The world is currently shutting down in a bid to limit interaction and hinder the spread of the new coronavirus. All over, people are being advised to stay and work from home. With more people staying at home, policymakers in Europe, and America, have raised concerns that internet service providers may not be able to handle the spike in internet use.
Recently, streaming services like Netflix and YouTube said they would reduce streaming quality to reduce bandwidth use so as not to strain ISPs.
In the US, there’s been talk on 5G adoption being fast-forwarded in the coming months. Many people in the tech space believe that a faster rollout of the network could help lift possible strains on service providers, and could also be useful for, among other things, healthcare.
China, who are currently world leaders in 5G technology, have recently announced they are ramping up their 5G network construction. The Ministry of Industry and Information Technology (MIIT) said they had instructed telecommunication firms to expedite equipment procurement, survey design and engineering construction in order to help mitigate the impact of the epidemic. The country has relied on 5G to help fight coronavirus through use of robots and telemedicine.
At the peak of the outbreak in China, telecommunications operators in the country collaborated with Huawei to rapidly set up a specific 5G network dedicated to COVID-19 treatment hospitals.
Early this month, the country saw a robot staffed hospital opened in Wuhan. The Smart Field facility, as it is called, is powered by 5G and is a trial aimed at helping relieve hospital staff, and also reduce chances of them being infected.
All medical services in the facility were carried out by robots and other IoT devices. Patients entering were screened by connected 5G thermometers to alert staff for anyone feverish. Patients wore smart bracelets and rings that synced with CloudMinds’ AI platform so their vital signs, including temperature, heart rate and blood oxygen levels, could be monitored. Doctors and nurses also wore the devices to catch any early signs of infection – CNBC.
A newly released Deloitte report suggests that 5G can enhance the effectiveness of pandemic prevention and treatment, and drive the digital transformation of healthcare systems in response to major public emergencies, such as the current pandemic of COVID-19. The white paper titled, “Combating COVID-19 with 5G: Opportunities to improve public health systems,” was produced in collaboration with Huawei.
The white paper analyses examples of COVID-19 control and treatment measures in China and identified challenges that face epidemic management in terms of monitoring, quarantine and treatment.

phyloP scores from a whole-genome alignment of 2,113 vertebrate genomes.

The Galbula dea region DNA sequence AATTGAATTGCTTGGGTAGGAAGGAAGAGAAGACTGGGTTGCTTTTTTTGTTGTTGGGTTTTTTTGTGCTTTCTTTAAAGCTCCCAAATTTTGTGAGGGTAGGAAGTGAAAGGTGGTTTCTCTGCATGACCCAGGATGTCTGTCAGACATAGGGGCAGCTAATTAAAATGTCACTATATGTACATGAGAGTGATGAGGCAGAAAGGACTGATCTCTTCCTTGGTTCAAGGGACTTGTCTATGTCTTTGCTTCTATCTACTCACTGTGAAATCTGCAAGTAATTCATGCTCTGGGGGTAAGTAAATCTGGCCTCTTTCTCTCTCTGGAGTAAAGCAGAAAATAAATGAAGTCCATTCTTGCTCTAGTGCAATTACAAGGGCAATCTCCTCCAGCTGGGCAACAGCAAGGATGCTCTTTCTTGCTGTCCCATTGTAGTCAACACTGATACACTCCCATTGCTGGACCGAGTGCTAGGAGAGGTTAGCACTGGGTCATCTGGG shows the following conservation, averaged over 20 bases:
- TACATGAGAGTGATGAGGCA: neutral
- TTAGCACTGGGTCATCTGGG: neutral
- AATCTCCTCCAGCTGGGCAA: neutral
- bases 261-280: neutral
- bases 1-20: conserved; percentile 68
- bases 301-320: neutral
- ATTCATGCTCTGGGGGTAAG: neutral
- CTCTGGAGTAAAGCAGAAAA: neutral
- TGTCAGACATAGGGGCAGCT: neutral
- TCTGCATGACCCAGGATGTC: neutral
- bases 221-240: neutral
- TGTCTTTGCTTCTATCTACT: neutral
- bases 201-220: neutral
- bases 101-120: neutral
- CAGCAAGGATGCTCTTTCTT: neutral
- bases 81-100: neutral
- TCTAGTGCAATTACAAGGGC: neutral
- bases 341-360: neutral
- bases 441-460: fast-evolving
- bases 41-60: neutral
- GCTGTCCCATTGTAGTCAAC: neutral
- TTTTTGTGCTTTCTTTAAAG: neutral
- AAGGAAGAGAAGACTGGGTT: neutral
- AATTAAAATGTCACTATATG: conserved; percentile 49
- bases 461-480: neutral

Amongst its findings, the whitepaper notes that the effectiveness of communication and data exchange has been essential in screening for infected individuals and controlling the outbreak. This has been done through thermal imaging, continuous remote monitoring, and diagnoses during patient transfer.
The research also highlighted the need to build and upgrade public health emergency response mechanisms, through which governments are able to make right decisions promptly and allocate resources more effectively.
In this regard, 5G – the whitepaper notes – can also promote collaboration by enabling connectivity, maintaining effective communication among hospitals, and enabling medical data and reference sharing between hospitals and scientific research institutions, especially “in the rapid increases in data volume and mounting demand for remote and HD-video based treatment” scenario.
In addition, the report indicates that the success of 5G applications in the public health domain could also inspire new business models in other sectors. It finds as a result of 5G features such as high-speed connection, high reliability and low latency, the healthcare system has benefited from improved response times, patient monitoring, data collection and analytics, remote collaboration and resource allocation. It also sets an example for digitalised, data-driven and Cloud-based innovative major public emergency response platforms.
Kenya has recently announced the launch of a telemedicine centre, a first of its kind in Africa, at the Kenyatta National Hospital to aid with the detection of coronavirus. The facility built in cooperation with the Chinese government will enable major operations to be done in Kenya by local doctors in cooperation with their counterparts from other parts of the world. The hospital chair said it will be easy for them to share experiences with Wuhan, Beijing, France, and Egypt among others.